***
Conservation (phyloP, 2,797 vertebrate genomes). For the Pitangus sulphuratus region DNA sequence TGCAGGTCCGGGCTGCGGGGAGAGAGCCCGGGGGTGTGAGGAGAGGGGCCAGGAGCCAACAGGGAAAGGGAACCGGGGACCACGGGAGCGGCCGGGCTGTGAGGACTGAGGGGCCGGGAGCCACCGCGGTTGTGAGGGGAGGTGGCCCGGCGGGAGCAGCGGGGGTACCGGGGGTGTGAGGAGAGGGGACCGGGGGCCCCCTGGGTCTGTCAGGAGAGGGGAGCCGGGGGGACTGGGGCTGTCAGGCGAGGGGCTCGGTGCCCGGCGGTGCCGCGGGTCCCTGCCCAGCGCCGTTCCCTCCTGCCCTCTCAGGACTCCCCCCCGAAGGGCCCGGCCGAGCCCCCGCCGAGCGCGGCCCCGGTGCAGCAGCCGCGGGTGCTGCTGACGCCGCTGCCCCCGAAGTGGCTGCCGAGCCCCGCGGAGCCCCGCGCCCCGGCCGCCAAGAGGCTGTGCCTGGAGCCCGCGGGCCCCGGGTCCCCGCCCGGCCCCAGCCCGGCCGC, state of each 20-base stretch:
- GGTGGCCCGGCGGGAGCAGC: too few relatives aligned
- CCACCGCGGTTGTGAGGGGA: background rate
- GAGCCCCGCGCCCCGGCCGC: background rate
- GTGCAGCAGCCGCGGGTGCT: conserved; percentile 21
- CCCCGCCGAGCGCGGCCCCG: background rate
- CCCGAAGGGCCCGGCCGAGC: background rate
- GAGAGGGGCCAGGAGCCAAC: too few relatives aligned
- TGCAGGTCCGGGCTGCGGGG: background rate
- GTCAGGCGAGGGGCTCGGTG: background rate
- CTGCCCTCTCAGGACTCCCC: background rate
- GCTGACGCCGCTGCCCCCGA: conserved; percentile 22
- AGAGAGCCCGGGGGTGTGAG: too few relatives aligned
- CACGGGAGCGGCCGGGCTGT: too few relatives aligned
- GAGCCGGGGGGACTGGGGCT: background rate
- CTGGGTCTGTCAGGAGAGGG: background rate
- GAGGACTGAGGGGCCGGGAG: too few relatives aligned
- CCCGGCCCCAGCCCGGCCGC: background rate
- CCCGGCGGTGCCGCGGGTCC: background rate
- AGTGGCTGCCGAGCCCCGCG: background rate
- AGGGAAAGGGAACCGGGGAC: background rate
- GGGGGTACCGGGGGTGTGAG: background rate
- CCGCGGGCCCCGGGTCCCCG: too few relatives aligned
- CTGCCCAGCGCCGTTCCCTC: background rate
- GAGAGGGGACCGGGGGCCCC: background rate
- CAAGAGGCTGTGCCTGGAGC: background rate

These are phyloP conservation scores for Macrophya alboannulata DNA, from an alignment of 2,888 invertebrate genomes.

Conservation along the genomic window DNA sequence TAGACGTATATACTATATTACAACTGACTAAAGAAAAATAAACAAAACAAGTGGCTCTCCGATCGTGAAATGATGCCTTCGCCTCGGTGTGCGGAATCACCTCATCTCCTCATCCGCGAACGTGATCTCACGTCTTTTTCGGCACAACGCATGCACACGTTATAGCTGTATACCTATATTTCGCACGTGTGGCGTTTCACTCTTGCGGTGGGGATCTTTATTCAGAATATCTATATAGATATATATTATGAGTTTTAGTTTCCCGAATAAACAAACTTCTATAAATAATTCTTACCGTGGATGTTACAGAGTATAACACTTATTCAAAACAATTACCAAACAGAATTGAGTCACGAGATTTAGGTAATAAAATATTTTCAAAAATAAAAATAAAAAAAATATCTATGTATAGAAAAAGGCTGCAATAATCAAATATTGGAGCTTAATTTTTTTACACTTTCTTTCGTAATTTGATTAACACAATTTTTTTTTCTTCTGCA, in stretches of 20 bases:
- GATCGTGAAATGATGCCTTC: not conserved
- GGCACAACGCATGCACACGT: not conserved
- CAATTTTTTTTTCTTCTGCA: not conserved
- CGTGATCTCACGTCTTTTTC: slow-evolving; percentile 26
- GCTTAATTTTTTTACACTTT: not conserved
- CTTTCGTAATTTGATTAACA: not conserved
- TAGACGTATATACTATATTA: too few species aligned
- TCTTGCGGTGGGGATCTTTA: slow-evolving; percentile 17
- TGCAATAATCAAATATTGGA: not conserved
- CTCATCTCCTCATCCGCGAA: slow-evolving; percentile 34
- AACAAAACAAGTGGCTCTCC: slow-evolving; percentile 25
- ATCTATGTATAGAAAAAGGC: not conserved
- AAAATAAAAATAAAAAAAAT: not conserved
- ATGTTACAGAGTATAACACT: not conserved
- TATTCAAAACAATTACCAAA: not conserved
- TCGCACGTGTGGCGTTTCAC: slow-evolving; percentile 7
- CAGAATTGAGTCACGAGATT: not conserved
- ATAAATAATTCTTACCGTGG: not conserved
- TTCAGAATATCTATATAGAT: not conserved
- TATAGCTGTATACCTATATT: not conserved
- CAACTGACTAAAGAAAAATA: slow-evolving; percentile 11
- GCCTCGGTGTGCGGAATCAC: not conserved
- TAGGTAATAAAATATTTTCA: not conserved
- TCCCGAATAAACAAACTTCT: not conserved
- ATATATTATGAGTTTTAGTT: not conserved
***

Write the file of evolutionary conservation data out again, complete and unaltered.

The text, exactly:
Conservation (phyloP, 2,797 vertebrate genomes). For the Pitangus sulphuratus region DNA sequence TGCAGGTCCGGGCTGCGGGGAGAGAGCCCGGGGGTGTGAGGAGAGGGGCCAGGAGCCAACAGGGAAAGGGAACCGGGGACCACGGGAGCGGCCGGGCTGTGAGGACTGAGGGGCCGGGAGCCACCGCGGTTGTGAGGGGAGGTGGCCCGGCGGGAGCAGCGGGGGTACCGGGGGTGTGAGGAGAGGGGACCGGGGGCCCCCTGGGTCTGTCAGGAGAGGGGAGCCGGGGGGACTGGGGCTGTCAGGCGAGGGGCTCGGTGCCCGGCGGTGCCGCGGGTCCCTGCCCAGCGCCGTTCCCTCCTGCCCTCTCAGGACTCCCCCCCGAAGGGCCCGGCCGAGCCCCCGCCGAGCGCGGCCCCGGTGCAGCAGCCGCGGGTGCTGCTGACGCCGCTGCCCCCGAAGTGGCTGCCGAGCCCCGCGGAGCCCCGCGCCCCGGCCGCCAAGAGGCTGTGCCTGGAGCCCGCGGGCCCCGGGTCCCCGCCCGGCCCCAGCCCGGCCGC, state of each 20-base stretch:
- GGTGGCCCGGCGGGAGCAGC: too few relatives aligned
- CCACCGCGGTTGTGAGGGGA: background rate
- GAGCCCCGCGCCCCGGCCGC: background rate
- GTGCAGCAGCCGCGGGTGCT: conserved; percentile 21
- CCCCGCCGAGCGCGGCCCCG: background rate
- CCCGAAGGGCCCGGCCGAGC: background rate
- GAGAGGGGCCAGGAGCCAAC: too few relatives aligned
- TGCAGGTCCGGGCTGCGGGG: background rate
- GTCAGGCGAGGGGCTCGGTG: background rate
- CTGCCCTCTCAGGACTCCCC: background rate
- GCTGACGCCGCTGCCCCCGA: conserved; percentile 22
- AGAGAGCCCGGGGGTGTGAG: too few relatives aligned
- CACGGGAGCGGCCGGGCTGT: too few relatives aligned
- GAGCCGGGGGGACTGGGGCT: background rate
- CTGGGTCTGTCAGGAGAGGG: background rate
- GAGGACTGAGGGGCCGGGAG: too few relatives aligned
- CCCGGCCCCAGCCCGGCCGC: background rate
- CCCGGCGGTGCCGCGGGTCC: background rate
- AGTGGCTGCCGAGCCCCGCG: background rate
- AGGGAAAGGGAACCGGGGAC: background rate
- GGGGGTACCGGGGGTGTGAG: background rate
- CCGCGGGCCCCGGGTCCCCG: too few relatives aligned
- CTGCCCAGCGCCGTTCCCTC: background rate
- GAGAGGGGACCGGGGGCCCC: background rate
- CAAGAGGCTGTGCCTGGAGC: background rate

These are phyloP conservation scores for Macrophya alboannulata DNA, from an alignment of 2,888 invertebrate genomes.

Conservation along the genomic window DNA sequence TAGACGTATATACTATATTACAACTGACTAAAGAAAAATAAACAAAACAAGTGGCTCTCCGATCGTGAAATGATGCCTTCGCCTCGGTGTGCGGAATCACCTCATCTCCTCATCCGCGAACGTGATCTCACGTCTTTTTCGGCACAACGCATGCACACGTTATAGCTGTATACCTATATTTCGCACGTGTGGCGTTTCACTCTTGCGGTGGGGATCTTTATTCAGAATATCTATATAGATATATATTATGAGTTTTAGTTTCCCGAATAAACAAACTTCTATAAATAATTCTTACCGTGGATGTTACAGAGTATAACACTTATTCAAAACAATTACCAAACAGAATTGAGTCACGAGATTTAGGTAATAAAATATTTTCAAAAATAAAAATAAAAAAAATATCTATGTATAGAAAAAGGCTGCAATAATCAAATATTGGAGCTTAATTTTTTTACACTTTCTTTCGTAATTTGATTAACACAATTTTTTTTTCTTCTGCA, in stretches of 20 bases:
- GATCGTGAAATGATGCCTTC: not conserved
- GGCACAACGCATGCACACGT: not conserved
- CAATTTTTTTTTCTTCTGCA: not conserved
- CGTGATCTCACGTCTTTTTC: slow-evolving; percentile 26
- GCTTAATTTTTTTACACTTT: not conserved
- CTTTCGTAATTTGATTAACA: not conserved
- TAGACGTATATACTATATTA: too few species aligned
- TCTTGCGGTGGGGATCTTTA: slow-evolving; percentile 17
- TGCAATAATCAAATATTGGA: not conserved
- CTCATCTCCTCATCCGCGAA: slow-evolving; percentile 34
- AACAAAACAAGTGGCTCTCC: slow-evolving; percentile 25
- ATCTATGTATAGAAAAAGGC: not conserved
- AAAATAAAAATAAAAAAAAT: not conserved
- ATGTTACAGAGTATAACACT: not conserved
- TATTCAAAACAATTACCAAA: not conserved
- TCGCACGTGTGGCGTTTCAC: slow-evolving; percentile 7
- CAGAATTGAGTCACGAGATT: not conserved
- ATAAATAATTCTTACCGTGG: not conserved
- TTCAGAATATCTATATAGAT: not conserved
- TATAGCTGTATACCTATATT: not conserved
- CAACTGACTAAAGAAAAATA: slow-evolving; percentile 11
- GCCTCGGTGTGCGGAATCAC: not conserved
- TAGGTAATAAAATATTTTCA: not conserved
- TCCCGAATAAACAAACTTCT: not conserved
- ATATATTATGAGTTTTAGTT: not conserved